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“A Social Ramble though the Maryborough Cemetery”

There are a million stories to be told within our local cemeteries and the Maryborough Cemetery is no exception. 

This book takes a brief look of some of  those stories.

As you ramble through the cemetery, with the four o’clocks in bloom, you will find  political figures and local dignitaries beside miners, heroes  and  extraordinary individuals, that have all contributed much to our local history.  

Headstones tell tales of tragic accidents, murder, courage, disaster and love. 

 They identify interesting  locals that have been before us and now lay at rest in our cemetery.
Solitary graves and unmarked pegs leave you wondering who lay within.

**This book has been adapted by MFHG from the original booklet by Eileen Courtney 
It includes additional content and photographs as well as a brief history of the Cemetery and of some of those who have gone before us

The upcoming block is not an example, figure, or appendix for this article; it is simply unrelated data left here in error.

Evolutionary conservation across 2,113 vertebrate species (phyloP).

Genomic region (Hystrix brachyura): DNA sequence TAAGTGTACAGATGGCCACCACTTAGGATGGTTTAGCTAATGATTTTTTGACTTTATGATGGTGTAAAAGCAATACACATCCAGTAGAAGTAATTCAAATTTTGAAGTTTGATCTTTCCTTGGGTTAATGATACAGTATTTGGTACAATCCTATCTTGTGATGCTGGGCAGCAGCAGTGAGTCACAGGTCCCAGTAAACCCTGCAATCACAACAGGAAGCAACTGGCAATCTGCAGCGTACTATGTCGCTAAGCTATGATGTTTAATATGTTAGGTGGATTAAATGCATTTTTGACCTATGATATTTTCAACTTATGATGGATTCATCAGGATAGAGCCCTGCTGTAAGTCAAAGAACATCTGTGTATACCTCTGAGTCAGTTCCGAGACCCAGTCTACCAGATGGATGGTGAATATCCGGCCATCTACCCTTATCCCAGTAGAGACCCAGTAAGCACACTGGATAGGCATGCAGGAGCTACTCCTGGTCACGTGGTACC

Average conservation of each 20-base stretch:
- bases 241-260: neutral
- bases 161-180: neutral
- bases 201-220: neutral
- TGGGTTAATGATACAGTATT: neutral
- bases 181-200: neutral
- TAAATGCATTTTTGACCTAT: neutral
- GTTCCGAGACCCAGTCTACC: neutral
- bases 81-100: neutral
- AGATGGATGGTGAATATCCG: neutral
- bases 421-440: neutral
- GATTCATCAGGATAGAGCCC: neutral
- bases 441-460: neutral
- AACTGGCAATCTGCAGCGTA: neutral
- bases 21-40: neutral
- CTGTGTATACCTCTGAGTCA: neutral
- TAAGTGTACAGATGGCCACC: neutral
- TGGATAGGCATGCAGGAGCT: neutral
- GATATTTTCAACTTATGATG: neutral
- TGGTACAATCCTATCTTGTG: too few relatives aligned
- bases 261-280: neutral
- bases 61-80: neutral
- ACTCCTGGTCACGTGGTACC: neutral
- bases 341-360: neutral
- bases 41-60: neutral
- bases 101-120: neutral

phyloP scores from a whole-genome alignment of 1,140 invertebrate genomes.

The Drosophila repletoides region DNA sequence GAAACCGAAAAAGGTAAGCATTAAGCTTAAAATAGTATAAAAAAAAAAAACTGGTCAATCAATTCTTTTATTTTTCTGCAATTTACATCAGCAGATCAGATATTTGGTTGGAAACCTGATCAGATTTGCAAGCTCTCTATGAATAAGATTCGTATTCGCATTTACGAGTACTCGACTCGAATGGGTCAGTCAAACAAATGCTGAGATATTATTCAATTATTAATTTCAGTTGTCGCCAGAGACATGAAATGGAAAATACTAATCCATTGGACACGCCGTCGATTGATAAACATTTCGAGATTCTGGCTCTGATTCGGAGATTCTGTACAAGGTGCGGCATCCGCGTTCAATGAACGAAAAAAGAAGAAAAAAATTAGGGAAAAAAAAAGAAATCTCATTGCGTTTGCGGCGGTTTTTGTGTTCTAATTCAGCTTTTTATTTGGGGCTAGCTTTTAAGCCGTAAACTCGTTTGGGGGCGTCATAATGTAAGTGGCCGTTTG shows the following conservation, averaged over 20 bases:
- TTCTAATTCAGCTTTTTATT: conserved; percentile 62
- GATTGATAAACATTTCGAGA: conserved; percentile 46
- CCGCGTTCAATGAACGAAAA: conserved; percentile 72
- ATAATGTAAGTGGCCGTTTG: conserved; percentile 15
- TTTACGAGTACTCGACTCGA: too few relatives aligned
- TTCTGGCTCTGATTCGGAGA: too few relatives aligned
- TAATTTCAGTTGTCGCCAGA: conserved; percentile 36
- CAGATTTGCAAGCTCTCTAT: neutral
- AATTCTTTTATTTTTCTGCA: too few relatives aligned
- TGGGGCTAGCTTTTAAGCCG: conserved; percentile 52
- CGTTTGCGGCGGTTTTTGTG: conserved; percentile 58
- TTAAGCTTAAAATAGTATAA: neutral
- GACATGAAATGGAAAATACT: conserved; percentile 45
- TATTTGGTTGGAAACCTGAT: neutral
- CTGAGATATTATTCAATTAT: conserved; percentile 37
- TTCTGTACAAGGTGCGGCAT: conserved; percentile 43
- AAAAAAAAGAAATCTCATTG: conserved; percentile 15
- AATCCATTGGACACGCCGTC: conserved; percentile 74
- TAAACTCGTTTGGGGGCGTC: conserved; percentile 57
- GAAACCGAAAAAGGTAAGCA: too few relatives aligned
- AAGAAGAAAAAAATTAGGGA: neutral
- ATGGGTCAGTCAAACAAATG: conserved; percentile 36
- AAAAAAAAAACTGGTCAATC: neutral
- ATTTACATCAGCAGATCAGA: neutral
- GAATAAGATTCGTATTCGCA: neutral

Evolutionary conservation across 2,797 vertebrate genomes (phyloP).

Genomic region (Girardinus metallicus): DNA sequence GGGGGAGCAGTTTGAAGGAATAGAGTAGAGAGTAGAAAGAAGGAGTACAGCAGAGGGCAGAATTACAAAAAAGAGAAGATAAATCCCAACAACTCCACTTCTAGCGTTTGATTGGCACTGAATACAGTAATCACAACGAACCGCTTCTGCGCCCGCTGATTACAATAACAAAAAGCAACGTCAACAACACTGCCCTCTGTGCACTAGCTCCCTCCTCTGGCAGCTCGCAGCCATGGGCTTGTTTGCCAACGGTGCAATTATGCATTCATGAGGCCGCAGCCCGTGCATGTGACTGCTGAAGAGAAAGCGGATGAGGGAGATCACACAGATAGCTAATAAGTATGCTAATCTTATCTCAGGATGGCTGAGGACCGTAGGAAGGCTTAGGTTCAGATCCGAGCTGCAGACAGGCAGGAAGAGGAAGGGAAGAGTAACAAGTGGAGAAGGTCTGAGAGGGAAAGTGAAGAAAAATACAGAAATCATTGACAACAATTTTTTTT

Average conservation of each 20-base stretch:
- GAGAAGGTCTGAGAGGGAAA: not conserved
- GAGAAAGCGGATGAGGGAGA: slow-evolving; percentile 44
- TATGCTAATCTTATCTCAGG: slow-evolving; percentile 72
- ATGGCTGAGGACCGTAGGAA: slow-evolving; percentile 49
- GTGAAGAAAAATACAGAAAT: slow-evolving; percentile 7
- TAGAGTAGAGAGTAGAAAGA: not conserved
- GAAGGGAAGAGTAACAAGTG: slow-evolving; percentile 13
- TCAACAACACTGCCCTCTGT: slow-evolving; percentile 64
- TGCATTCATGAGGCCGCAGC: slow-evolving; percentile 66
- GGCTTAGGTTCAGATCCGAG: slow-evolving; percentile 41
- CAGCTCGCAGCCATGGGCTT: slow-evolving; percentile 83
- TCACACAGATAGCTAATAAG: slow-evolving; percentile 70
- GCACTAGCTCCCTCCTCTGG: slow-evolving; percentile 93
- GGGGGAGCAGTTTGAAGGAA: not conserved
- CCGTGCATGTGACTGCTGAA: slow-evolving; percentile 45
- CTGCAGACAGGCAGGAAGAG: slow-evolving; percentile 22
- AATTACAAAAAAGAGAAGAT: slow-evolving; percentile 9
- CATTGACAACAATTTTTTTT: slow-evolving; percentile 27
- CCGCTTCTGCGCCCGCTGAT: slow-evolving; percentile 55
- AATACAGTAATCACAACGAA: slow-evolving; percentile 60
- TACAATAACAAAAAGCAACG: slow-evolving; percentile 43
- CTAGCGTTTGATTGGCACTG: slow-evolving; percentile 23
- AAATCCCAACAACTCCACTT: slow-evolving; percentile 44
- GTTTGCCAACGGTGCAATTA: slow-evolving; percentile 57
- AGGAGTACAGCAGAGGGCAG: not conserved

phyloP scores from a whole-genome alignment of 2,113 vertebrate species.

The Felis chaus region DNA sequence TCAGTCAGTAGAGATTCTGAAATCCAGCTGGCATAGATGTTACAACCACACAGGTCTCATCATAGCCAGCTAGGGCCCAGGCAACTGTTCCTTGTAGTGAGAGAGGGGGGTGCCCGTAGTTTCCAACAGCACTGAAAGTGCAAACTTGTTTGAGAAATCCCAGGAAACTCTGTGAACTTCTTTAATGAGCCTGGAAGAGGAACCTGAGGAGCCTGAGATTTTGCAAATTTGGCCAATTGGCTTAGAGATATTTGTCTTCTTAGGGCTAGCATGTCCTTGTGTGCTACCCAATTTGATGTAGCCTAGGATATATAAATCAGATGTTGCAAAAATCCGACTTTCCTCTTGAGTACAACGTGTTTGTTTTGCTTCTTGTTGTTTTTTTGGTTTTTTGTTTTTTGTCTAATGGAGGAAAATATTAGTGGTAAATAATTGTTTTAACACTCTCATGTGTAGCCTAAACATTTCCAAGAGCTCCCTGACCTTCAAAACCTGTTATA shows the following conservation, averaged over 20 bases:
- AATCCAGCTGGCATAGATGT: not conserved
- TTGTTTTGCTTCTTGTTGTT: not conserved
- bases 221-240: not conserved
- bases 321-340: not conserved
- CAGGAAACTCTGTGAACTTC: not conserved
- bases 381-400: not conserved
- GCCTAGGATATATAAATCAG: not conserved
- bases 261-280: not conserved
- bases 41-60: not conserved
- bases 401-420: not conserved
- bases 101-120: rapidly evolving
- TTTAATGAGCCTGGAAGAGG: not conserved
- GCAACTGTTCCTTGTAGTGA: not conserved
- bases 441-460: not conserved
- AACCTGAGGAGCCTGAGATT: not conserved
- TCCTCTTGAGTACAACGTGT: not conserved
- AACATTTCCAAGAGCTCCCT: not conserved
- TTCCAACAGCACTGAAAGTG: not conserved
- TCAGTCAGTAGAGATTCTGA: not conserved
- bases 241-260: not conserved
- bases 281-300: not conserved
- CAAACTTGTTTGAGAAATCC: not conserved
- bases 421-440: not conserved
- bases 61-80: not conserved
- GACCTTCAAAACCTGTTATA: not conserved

Copies can be purchased from the Group or at the Maryborough Tourist Information centre for $15 (plus packing & postage if applicable)

The Maryborough Family History Group is for anyone researching their personal family history.  
There are many resources and a good deal of practical advice available to assist members researching not only in the local region but  anywhere in Australia and the rest of the world.

The group meets in the research room at 7.30 pm on the last Wednesday of  every month (except December), 
Members may use the research room at any time by arrangement.

Our research room is situated in the
Railway Station Precinct
on the second floor of the Community Hub
Nolan St

The Hub

The Hub


Maryborough is situated in the Central Goldfields of Victoria, Australia in an area that was originally inhabited by the Dja Dja Wurrung people.  In 1840 the Simson brothers arrived and established a sheep station in the area, calling it Charlotte Plains. A gold rush in 1854 brought around 30,000 people to the area and many stayed on resulting in a settlement known originally as Simsons.  This was later changed to Maryborough by the Gold Commissioner of the time, James Daly, who named it after his Irish birthplace.

Today, Maryborough is a thriving community of nearly 8000 with a good industrial base, an excellent infrastructure and a heart of gold.